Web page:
I feel very lucky to have been raised in North Berkeley, and my husband Eric and I chose to raise our three children in the same amazing neighborhood. Active since High School, my commitment to this community, and to causes that exemplify core Berkeley values, has been expressed through continuous leadership, advocacy and service since that time.
Three Generations in North Berkeley
My parents moved to Berkeley from a neighboring town when I was a young girl. Berkeley citizens had just voted to integrate the public schools, and my parents wanted our family to be part of what was then a groundbreaking movement. Attending “experimental” programs, I was steeped in Free Speech, Civil Rights and the Farmworkers’ struggle, participating in marches, protests and boycotts. Thus began my life as an activist in Berkeley - and beyond. My commitment to this community, and to our shared values, has been expressed through continuous leadership, advocacy and service since that time.
I had the privilege of attending Cragmont, Columbus (now Rosa Parks), King, West Campus and Berkeley High School. My Berkeley public education continued at UC Berkeley, where I received a BA in American History, focusing on civil rights and labor. Making a slight detour across the bay, I received a JD from Stanford Law School, where I was Co-Chair of the Women of Stanford Law and participated in immigration and human rights law clinics. I went on to practice law for several years in New York City, where I also studied organizational behavior and labor relations at Rutgers University.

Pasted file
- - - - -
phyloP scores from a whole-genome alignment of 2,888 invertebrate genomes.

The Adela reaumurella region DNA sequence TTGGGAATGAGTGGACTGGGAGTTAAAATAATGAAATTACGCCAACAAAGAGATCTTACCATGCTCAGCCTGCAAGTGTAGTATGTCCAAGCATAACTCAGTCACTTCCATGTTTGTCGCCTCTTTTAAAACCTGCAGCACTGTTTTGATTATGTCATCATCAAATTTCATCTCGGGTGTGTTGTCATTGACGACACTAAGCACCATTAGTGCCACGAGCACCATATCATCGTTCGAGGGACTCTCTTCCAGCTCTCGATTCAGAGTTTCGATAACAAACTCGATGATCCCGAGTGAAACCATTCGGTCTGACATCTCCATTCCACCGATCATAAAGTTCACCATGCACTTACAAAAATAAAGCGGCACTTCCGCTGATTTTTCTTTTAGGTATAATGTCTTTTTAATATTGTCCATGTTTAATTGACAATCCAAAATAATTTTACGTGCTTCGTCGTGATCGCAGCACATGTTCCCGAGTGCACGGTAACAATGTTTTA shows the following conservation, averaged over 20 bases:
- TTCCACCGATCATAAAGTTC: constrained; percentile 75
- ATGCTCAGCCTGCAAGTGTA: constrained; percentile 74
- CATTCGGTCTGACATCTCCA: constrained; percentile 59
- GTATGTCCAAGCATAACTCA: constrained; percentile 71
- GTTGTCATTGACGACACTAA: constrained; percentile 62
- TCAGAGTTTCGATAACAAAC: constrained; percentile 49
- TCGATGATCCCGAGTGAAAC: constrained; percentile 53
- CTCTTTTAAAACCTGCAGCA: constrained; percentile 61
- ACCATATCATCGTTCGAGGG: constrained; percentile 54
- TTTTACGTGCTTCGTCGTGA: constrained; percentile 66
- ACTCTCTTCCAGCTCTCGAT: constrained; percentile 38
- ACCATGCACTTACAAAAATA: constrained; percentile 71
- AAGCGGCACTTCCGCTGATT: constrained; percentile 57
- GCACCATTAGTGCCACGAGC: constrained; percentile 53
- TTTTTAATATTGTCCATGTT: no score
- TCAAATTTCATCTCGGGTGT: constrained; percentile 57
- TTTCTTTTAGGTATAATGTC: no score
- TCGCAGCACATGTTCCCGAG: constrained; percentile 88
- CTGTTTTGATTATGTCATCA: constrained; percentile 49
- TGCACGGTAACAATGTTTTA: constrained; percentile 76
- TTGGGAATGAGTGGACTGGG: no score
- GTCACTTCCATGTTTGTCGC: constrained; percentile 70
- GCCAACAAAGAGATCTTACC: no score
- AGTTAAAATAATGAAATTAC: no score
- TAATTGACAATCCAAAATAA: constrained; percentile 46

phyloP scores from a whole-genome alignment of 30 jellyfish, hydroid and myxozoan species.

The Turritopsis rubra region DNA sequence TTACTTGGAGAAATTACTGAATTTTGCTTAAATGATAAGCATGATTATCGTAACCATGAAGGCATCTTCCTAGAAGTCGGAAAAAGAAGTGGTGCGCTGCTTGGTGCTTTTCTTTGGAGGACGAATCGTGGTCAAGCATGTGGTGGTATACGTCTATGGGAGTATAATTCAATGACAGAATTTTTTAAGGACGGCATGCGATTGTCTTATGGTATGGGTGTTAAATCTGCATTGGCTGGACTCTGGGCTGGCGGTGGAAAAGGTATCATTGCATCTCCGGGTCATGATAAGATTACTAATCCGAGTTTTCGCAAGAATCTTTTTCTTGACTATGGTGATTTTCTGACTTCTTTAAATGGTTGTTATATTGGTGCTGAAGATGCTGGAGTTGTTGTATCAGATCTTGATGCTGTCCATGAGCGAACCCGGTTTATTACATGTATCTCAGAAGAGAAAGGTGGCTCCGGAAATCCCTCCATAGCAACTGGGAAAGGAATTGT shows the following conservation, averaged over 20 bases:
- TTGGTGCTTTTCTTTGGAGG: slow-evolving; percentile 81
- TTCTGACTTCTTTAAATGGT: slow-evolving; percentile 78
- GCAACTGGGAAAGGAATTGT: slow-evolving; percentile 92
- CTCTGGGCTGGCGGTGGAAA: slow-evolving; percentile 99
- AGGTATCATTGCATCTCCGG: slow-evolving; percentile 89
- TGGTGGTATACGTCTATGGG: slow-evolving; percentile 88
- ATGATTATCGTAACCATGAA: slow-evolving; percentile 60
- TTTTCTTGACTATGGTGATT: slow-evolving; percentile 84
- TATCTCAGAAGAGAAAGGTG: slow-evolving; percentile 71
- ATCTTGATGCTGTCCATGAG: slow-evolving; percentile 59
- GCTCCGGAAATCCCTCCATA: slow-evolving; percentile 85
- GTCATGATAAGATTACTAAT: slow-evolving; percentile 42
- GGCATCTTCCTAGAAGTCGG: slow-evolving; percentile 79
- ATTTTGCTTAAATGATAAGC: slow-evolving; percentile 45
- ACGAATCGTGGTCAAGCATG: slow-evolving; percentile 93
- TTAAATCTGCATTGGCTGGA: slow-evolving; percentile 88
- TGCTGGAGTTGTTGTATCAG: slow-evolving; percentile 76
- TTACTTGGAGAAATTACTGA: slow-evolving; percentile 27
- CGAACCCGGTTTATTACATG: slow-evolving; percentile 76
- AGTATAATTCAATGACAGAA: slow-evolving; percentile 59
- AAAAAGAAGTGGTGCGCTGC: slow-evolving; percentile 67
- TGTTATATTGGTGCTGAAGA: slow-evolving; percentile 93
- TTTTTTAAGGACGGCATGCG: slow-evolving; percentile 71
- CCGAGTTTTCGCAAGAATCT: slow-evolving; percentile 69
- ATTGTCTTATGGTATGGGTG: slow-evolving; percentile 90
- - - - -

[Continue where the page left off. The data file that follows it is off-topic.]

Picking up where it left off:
My husband Eric, raised in Norway, works for a company developing therapies to treat cancer. Our three children, Emil, Simon and Sarah, have all attended Berkeley Public Schools, and have embraced the unique education and experiences Berkeley provides.
My mother Ellen, the daughter of Ellis Island immigrants, still lives in the home I grew up in on Santa Barbara Road. A classical singer who is passionate about music, she has been active in many local organizations, serving as President of the Berkeley Piano Club and UC Section Club, and on the Board of the Berkeley Symphony Orchestra.
My father, born in Paris, was a refugee whose family fled the Nazi occupation and settled in New York. A devoted academic, he taught the History of Science for 50 years as a Professor at UC Berkeley, researching, writing and teaching about the intersection between science, religion and politics, and mentoring hundreds of students.
I was raised to give back to the community that has provided so much for our family, and to champion equity, participation and opportunity for all.
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